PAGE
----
“What are they? the maples don’t turn red here–too near the sea, I suppose.”
“I don’t know what they are. Pointed leaves, rather long and delicate, and the most splendid color you ever saw. There is just this one little tree, near the crossroad by the old stone house. I haven’t seen anything like it about here. I found it yesterday, and just stood and looked at it, it was so beautiful. Yes, I shall be October; I’ll decide on that. What’s that rustling in the wood? aren’t we all here? I thought I heard something moving among the trees. I do believe some one is in there, Massachusetts.”
“I was pulling down a branch; don’t be imaginative, my dear. Well, go on! are we to make out all the characters?”
“Why–I thought not. Some of the girls will like better to choose their own, don’t you think? I thought we, as the Committee, might make out a list of suggestions, though, and then they can do as they please. But now, I wish some of you others would suggest something; I don’t want to do it all.”
“Daisy will have to be her namesake, of course,” said Tennessee.
“Jersey can be a mosquito,” said Old New York; “she’s just the figure for it.”
“Thank you!” said Jersey, who weighed ninety pounds. “Going on that theory, Pennsylvania ought to go as an elephant, and Rhode Island as a giraffe.”
“And Chicago as a snake–no! I didn’t mean that!” cried Maine.
“You said it! you said it!” cried several voices, in triumph.
“The Charitable Organ has called names at last!” said Jersey, laughing. “And she has hit it exactly. Now, Maine, what is the use of looking pained? the girl is a snake–or a sneak, which amounts to the same thing. Let us have truth, I say, at all hazards.”
“I am sorry!” said Maine, simply. “I am not fond of Chicago, and that is the very reason why I should not call her names behind her back. It slipped out before I knew it; I am sorry and ashamed, and that is all there is to say. And now, suppose we go home, and tell the other girls about the party.”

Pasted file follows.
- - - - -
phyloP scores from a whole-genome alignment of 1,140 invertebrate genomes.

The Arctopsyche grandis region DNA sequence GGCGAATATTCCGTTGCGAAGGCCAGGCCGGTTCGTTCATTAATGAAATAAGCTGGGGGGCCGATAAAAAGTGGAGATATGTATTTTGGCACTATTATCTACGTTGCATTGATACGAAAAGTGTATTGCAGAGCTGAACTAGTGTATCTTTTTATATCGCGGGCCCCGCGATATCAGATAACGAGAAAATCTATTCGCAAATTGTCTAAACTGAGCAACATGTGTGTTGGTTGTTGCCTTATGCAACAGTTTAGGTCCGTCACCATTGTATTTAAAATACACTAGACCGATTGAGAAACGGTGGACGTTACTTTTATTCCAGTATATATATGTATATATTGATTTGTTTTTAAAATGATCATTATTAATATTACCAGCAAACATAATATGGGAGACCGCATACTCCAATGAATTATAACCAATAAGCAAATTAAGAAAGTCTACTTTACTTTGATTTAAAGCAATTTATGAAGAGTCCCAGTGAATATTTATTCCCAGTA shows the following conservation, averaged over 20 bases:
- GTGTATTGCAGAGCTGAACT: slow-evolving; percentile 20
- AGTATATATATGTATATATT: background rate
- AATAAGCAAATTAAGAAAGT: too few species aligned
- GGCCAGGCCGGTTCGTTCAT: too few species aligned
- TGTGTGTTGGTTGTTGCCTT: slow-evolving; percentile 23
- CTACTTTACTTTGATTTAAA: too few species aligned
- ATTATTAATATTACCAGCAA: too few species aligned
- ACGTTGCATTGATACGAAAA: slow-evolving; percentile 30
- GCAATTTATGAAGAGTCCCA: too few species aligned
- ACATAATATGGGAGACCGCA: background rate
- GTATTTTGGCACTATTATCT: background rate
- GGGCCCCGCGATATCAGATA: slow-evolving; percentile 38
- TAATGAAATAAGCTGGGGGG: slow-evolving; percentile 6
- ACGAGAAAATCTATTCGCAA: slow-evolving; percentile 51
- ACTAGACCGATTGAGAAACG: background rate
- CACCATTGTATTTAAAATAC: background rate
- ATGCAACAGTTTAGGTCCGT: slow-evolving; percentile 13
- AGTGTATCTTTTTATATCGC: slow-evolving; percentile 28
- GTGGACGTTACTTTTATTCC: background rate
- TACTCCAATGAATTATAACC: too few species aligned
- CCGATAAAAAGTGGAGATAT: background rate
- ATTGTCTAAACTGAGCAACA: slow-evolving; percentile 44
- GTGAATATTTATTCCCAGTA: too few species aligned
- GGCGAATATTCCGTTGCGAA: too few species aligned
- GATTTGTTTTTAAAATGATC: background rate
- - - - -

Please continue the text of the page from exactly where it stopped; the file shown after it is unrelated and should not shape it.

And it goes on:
The Committee trooped off across the hill, laughing and talking, Maine alone grave and silent. As their voices died away, the ferns nodded beside a great pine-tree that stood just within the border of the wood, not six yards from where they had been sitting. A slender dark girl rose from the fern-clump in which she had been crouching, and shook the pine-needles from her dress. Very cautiously she parted the screen of leaves, and looked after the retreating girls.
“That was worth while!” she said; and her voice, though quiet, was full of ugly meaning. “Snakes can hear, Miss Oracle, and bite, too. We’ll see about those scarlet leaves!”
“Tra la, tra lee, I want my tea!”
Sang Tennessee, as she ran up-stairs. “Oh, Maine, is that you? my dear, my costume is simply too perfect for anything. I’ve been out in the woods, practising my war-whoop. Three yelps and a screech; I flatter myself it is the most blood-curdling screech you ever heard. I’m going to have a dress-rehearsal now, all by myself. Come and see–why, what’s the matter, Maine? something is wrong with you. What is it?”
“Oh! nothing serious,” said Maine, trying to speak lightly. “I must get up another costume, that’s all, and there isn’t much time.”
“Why! what has happened?”
“The scarlet leaves are gone.”
“Gone! fallen, do you mean?”
“No! some one has cut or broken every branch. There is not one left. The leaves made the whole costume, you see; it amounts to nothing without them, merely a yellow gown.”
“Oh! my dear, what a shame! Who could have taken them?”
“I cannot imagine. I thought I would get them to-day, and keep them in water over night, so as to have them all ready to-morrow. Oh, well, it can’t be helped. I can call myself a sunflower, or Black-eyed Susan, or some other yellow thing. It’s absurd to mind, of course, only–“
“Only, being human, you do mind,” said Tennessee, putting her arm round her friend’s waist. “I should think so, dear. We don’t care about having you canonized just yet. But, Maine, there must be more red leaves somewhere. This comes of living near the sea. Now, in my mountains, or in your woods, we could just go out and fill our arms with glory in five minutes, whichever way we turned. These murmuring pines and–well, I don’t know that there are any hemlocks–are all very splendid, and no one loves them better than I do; but for a Harvest festival decoration, ‘Ils ne sont pas la dedans,’ as the French have it.”
“Slang, Tennessee! one cent!”
“On the contrary; foreign language, mark of commendation.
“But come now, and see my war-dance. I didn’t mean to let any one see it before-hand, but you are a dear old thing, and you shall. And then, we can take counsel about your costume. Not that I have the smallest anxiety about that; I’ve no doubt you have thought of something pretty already. I don’t see how you do it. When any one says ‘Clothes’ to me, I never can think of anything but red flannel petticoats, if you will excuse my mentioning the article. I think Black-eyed Susan sounds delightful. How would you dress for it? you have the pretty yellow dress all ready.”